Thomas Friedman wrote something similar in his book about the social and industrial paradigm shift in the 20th century. He did not specifically discussed about Japan. But Kurokawa concisely summed up the possible cause of the stagnation of Japan, which enjoyed the unprecedented economic growth after its defeat of the WWII. Individuals can easily chose their own action on the face of change. The changing the fundamental social and economic structures that have worked so well previously is very difficult. Continue Reading
2008 Quinn et al; licensee BioMed Central Ltd.
BMC Genomics. 2008; 9: 404.
Published online 2008 August 28. doi: 10.1186/1471-2164-9-404.
Assessing the feasibility of GS FLX Pyrosequencing for sequencing the Atlantic salmon genome
GS FLX assembliesA previous version of the Newbler assembler used in performing the assemblies has been described previously , and the overall structure and phases of the assembler used here follows the structure described in that paper; however, the algorithms used for the specific phases of assembly have been upgraded. The upgraded Newbler assembler identifies pairwise overlaps between reads, and then uses them to construct multiple alignments of contiguous regions of the dataset. Boundaries where the read-by-read alignments diverge or converge (such as at the boundaries of repeat regions) define breaks in the contig multiple alignments (also called branch points). The resulting data structure consists of a graph, where each node is a contiguous multiple alignment, undirected edges exist between the 5′ and 3′ ends of the contig nodes, and reads form alignments along paths of the graph. The assembler builds this multiple alignment graph using an adjustable greedy algorithm of taking a ‘query’ read, finding the pairwise overlaps to it, constructing a multiple alignment of those overlaps, then choosing a subsequent ‘query’ read from the overlapped reads that are only partially aligned so far (thereby extending the multiple alignment). If any pairwise overlap alignments conflict with the current multiple alignment graph, corrective algorithms use the conflicting alignments to either ignore the new pairwise overlap (if the graph is more consistent) or to correct the constructed multiple alignment (if the new pairwise overlap identifies a misalignment in the graph). These overlaps and multiple alignment algorithms use a combination of nucleotide-space (i.e., the bases of the reads) and flow-space (i.e., the 454 flowgram signal intensities of the reads), where available, to perform the multiple alignment construction.Following the construction of the multiple alignment graph, a series of ‘detangling’ algorithms are used to simplify the complex regions of the graph, such as overly collapsed regions shorter than the length of the reads (i.e., parts of reads that happened to be near-identical to each other by chance, and so produced overlaps that collapsed into a single multiple alignment region). The nodes in the resulting graph after detangling are considered to be the ‘contigs’ by the assembler, and those longer than 500 bp are output as the ‘large contigs’ of the assembly (those longer than 100 bp are output in the set of ‘all contigs’).If paired end reads are included in the data set (either 454 or Sanger paired ends), then an additional scaffolding step is performed after detangling, to create chains of contig nodes using the paired end information. The pairs from each library where both halves of the pair occur in the same contig are used to calculate expected pair distances for the library. The scaffolding algorithm then performs a greedy algorithm of identifying pairs of nodes where at least two paired end reads have their halves aligned at the ends of the pair of nodes, with the correct alignment direction and expected distance from each other. In addition, the set of paired end reads aligned at those two contig ends must support the unambiguous chaining of the two nodes as immediate neighbors in a scaffold, with fewer than 10% of the paired end reads aligning to other contig nodes in the assembly. The chains of contig nodes found by this greedy algorithm are output as the scaffolds of the assembly.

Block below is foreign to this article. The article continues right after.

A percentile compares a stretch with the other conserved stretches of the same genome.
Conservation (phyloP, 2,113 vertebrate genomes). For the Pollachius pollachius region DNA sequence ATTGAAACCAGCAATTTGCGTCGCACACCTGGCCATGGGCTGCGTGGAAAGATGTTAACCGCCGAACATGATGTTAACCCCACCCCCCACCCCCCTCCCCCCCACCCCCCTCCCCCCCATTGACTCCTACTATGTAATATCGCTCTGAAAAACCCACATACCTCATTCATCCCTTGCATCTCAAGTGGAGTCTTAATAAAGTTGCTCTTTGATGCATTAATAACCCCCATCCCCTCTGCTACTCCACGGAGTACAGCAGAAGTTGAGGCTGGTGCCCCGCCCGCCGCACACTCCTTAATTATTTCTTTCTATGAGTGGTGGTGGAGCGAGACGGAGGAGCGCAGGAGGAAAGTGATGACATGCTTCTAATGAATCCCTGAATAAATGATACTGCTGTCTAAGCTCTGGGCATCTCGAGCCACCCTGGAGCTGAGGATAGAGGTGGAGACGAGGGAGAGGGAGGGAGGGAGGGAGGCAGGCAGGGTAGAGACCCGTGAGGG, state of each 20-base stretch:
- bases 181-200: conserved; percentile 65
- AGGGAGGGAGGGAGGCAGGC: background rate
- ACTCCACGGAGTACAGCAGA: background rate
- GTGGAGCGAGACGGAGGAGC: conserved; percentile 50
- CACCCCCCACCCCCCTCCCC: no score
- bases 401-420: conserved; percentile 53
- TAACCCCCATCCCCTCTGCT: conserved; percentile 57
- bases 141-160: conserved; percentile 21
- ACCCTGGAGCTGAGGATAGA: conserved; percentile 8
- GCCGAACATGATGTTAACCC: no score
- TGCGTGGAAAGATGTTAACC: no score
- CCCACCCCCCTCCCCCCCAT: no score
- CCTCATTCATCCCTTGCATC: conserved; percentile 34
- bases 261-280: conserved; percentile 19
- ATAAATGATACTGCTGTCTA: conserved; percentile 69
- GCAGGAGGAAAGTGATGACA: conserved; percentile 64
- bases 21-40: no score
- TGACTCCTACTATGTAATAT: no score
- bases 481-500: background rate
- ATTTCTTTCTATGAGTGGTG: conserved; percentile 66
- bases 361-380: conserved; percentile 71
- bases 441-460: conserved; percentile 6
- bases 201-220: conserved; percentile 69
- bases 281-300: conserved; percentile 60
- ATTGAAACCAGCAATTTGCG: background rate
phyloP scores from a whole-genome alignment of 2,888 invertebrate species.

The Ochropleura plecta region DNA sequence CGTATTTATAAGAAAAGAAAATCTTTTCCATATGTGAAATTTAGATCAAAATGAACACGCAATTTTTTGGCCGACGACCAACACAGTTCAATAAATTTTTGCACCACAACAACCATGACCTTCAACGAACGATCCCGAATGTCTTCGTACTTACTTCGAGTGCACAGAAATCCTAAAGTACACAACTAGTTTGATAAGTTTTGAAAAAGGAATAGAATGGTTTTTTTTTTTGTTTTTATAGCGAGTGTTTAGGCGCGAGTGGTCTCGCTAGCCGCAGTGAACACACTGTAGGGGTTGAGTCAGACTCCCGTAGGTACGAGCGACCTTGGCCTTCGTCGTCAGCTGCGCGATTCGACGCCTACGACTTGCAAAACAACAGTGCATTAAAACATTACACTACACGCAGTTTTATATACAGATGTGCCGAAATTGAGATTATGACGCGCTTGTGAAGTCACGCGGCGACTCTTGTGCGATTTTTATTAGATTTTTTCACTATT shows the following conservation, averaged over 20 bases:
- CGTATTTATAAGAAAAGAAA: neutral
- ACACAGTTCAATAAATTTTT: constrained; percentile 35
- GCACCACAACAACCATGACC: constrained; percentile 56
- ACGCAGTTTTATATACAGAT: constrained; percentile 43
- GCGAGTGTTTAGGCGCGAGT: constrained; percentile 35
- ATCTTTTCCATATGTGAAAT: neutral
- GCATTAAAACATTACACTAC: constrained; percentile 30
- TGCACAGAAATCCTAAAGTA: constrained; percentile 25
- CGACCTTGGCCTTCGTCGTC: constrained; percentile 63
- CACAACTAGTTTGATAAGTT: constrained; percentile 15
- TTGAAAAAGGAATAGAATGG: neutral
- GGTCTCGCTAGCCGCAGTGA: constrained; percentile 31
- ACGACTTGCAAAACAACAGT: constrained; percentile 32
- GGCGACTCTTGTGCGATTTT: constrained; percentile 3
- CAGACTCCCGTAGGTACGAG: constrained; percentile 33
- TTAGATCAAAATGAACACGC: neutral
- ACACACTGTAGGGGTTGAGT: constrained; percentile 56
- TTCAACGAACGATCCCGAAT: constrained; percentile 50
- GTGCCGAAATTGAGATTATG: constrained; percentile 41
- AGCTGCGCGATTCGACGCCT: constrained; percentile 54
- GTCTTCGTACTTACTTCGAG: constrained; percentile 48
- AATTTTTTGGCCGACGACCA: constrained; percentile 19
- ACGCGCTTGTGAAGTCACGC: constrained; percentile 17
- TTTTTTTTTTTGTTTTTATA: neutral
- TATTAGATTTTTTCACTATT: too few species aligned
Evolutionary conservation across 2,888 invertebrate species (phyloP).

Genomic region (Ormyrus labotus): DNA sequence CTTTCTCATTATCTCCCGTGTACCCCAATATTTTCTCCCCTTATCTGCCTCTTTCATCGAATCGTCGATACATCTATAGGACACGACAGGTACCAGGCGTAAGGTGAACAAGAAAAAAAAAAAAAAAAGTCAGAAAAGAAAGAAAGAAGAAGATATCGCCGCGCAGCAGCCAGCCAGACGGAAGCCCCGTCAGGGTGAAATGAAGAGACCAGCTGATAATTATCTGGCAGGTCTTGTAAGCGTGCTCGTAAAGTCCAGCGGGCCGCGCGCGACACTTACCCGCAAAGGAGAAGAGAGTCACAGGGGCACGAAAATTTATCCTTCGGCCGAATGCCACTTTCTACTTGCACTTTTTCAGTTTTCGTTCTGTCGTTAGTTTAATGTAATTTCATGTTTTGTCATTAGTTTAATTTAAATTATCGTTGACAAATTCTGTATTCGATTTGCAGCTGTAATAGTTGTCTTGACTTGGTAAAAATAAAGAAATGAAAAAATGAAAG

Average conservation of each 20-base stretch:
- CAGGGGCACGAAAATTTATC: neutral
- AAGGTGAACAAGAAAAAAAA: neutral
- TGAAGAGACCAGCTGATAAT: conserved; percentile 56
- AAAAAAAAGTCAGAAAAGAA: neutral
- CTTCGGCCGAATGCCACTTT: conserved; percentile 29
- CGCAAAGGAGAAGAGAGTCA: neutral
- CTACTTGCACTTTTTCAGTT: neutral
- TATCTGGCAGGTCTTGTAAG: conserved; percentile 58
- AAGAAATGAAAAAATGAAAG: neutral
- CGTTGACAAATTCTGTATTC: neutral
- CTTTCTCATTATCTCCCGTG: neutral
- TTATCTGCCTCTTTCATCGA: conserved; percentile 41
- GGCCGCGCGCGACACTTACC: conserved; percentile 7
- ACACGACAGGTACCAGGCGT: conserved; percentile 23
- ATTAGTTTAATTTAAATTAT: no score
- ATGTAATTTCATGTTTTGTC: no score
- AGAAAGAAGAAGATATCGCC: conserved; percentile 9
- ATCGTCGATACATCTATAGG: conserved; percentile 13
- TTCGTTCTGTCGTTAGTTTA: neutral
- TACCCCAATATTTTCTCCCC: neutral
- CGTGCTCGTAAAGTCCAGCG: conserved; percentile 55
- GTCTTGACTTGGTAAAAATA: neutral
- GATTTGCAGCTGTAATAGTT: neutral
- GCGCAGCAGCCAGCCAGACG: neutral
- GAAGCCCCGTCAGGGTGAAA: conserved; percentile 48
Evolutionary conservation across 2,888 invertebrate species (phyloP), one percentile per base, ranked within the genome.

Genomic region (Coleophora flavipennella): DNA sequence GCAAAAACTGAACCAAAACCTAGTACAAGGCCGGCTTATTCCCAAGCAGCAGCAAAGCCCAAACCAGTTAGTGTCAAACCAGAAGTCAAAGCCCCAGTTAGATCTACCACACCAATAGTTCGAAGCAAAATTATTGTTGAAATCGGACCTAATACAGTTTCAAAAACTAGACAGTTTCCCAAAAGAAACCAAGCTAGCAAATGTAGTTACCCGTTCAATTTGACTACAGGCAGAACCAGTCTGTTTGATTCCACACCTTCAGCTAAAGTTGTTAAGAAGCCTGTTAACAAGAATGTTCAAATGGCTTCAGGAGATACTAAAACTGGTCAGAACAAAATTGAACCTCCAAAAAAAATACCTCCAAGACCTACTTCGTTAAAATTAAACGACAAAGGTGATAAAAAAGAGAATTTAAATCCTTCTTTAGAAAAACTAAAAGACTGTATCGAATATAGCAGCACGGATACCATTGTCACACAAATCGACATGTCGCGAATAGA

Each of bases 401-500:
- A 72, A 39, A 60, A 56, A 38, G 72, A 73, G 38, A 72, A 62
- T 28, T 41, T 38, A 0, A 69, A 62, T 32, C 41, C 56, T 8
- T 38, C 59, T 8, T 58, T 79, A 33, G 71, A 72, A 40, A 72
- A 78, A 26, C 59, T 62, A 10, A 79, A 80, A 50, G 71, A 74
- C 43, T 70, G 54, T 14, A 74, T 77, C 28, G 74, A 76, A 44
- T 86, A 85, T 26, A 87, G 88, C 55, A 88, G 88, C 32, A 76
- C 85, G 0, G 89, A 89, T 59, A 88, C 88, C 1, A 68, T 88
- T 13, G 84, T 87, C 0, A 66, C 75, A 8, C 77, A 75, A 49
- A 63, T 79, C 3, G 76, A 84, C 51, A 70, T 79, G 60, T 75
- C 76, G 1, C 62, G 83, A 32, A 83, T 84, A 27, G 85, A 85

Genome Sequencer FLX System Workflow:
Genome Sequencer FLX System Software Manual. General Overview and Data File Formats. The data analysis phase offers a choice of …